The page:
One of the things we always hear is “we are waiting until the kids are old enough to remember “. While I understand why you might feel that way, Disneyland is great at every age! We think little kids and Disney is the perfect combination. Let us break down our experiences at each stage.
Riders aged >1 to 2 :
Babies are the easiest. You get to bring a stroller (hooray for not paying for a locker and having all your stuff with you) and before they walk, you can literally strap them onto you and go on nearly EVERY SINGLE RIDE in Disneyland. They can enjoy the rides even as little as 5 months. They really respond to the music and the lights. That’s right… nearly every ride! The only ones off limits for littles in ALL of Disneyland is the mountains, autopia and Indiana Jones. If you are breastfeeding, you can even do it on rides! (We really liked both Pirates and Small world for this… think 15+ minutes air conditioning, fairly dark and other kids/adults occupied and safe).
Bring a muslin blanket to cover your babe in the stroller, but then to also use as a cover when feeding. When my babe needed to feed, rather than sit off the ride and miss out, I would grab the blanket (find them/ideas for them here, wrap it around my neck, and feed while in line. If you’re a little nervous, practice before you go. Baby food pouches come in super handy in the park. You can bring any baby food into the park, as long as it doesn’t have glass.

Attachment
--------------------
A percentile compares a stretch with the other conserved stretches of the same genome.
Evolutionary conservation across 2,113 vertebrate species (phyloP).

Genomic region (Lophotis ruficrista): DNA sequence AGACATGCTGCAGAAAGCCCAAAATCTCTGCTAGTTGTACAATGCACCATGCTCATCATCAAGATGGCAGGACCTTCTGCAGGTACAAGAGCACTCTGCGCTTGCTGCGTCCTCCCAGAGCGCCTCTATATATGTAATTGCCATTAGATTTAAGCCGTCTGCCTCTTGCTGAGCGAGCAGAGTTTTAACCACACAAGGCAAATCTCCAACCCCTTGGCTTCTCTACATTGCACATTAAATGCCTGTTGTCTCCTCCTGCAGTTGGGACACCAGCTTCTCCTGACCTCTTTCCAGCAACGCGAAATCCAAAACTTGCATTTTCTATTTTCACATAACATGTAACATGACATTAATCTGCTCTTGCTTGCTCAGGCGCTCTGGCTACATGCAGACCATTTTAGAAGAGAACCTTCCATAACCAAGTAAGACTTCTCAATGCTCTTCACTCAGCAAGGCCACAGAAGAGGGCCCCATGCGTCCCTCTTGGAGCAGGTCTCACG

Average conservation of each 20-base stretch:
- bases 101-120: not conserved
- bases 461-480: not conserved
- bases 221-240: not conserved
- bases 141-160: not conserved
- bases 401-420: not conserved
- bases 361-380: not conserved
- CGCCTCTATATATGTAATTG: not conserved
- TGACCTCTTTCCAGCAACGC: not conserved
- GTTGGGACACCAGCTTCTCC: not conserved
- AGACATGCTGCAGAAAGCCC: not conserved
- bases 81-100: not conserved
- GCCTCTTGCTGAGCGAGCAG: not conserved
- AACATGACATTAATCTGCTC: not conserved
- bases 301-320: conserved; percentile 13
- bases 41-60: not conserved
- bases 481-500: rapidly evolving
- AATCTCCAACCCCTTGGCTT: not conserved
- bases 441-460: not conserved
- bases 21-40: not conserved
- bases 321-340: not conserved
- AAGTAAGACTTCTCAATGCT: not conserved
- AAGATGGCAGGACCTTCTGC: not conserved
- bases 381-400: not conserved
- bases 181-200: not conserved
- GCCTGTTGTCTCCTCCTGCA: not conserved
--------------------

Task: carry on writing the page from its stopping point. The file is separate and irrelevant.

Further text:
There are also mesh covers for strollers that I found at Walmart that help give a little shade (and UV protection!) while allowing airflow in case anyone is concerned about “tenting” in their baby and creating a Greenhouse effect (if you’re heads up this isn’t a problem, but if you want the peace of mind they are great). This is the one I bought in my local Walmart, but I’m sure there’s many other places and kinds you can buy. I liked that this one has the UV protection/Bug net as well as a small stow bag for when it isn’t in use)
Just because you’re BFing doesn’t mean you have to miss out! On the left is me feeding while our husbands were grabbing a fastpass. On the right is my friend and her 5 month old while we waiting for the train.
When it comes to nap time, we have one simple rule. Never wake a sleeping baby! Don’t even worry about scheduled nap time! I do know of people who like to put their baby down for naps back at the hotel but we never did. When they need to sleep, trust me, they sleep. One year Ava (one) and Audrey (almost two) passed out after dinner for 45 minutes and then were good to go and HAPPY ’til after 11!
Every baby is different but in all of the years traveling at all different stages of infancy we have found having an adaptable schedule in Disney works for us. Plus most strollers can recline to make them a little more comfortable for a sleeping baby (then you don’t have to be so concerned about their Necks as well).
Riders Aged 2 to 3 :
This is such a wonderful age. They are still so little that they don’t have that much of an opinion of what they want to do, and yet they are still happy to be in a stroller and experience tons of things. Pro Tip: Have TONS of snacks for the line ups. We’re talking a LOT. Apples. Popcorn. Gummies. Apple Sauce pouches. Granola bars. Cheesesticks. Load em up. There’s lots to look at, but they also want to be stimulated. If snacks won’t keep your toddler busy, we found the bubble wand to be super handy. I’ve even thrown a dollar store bubble wand in the diaper bag and that works great too.
I found a large jump between 1 and 2. At one, our son wasn’t super in to the characters. However was very stimulated by everything he saw, and enjoyed observing what was happening around him. At 2, he started engaging with the characters, and requesting rides. We got home six months ago, and he still asks to go back to Disneyland almost every day.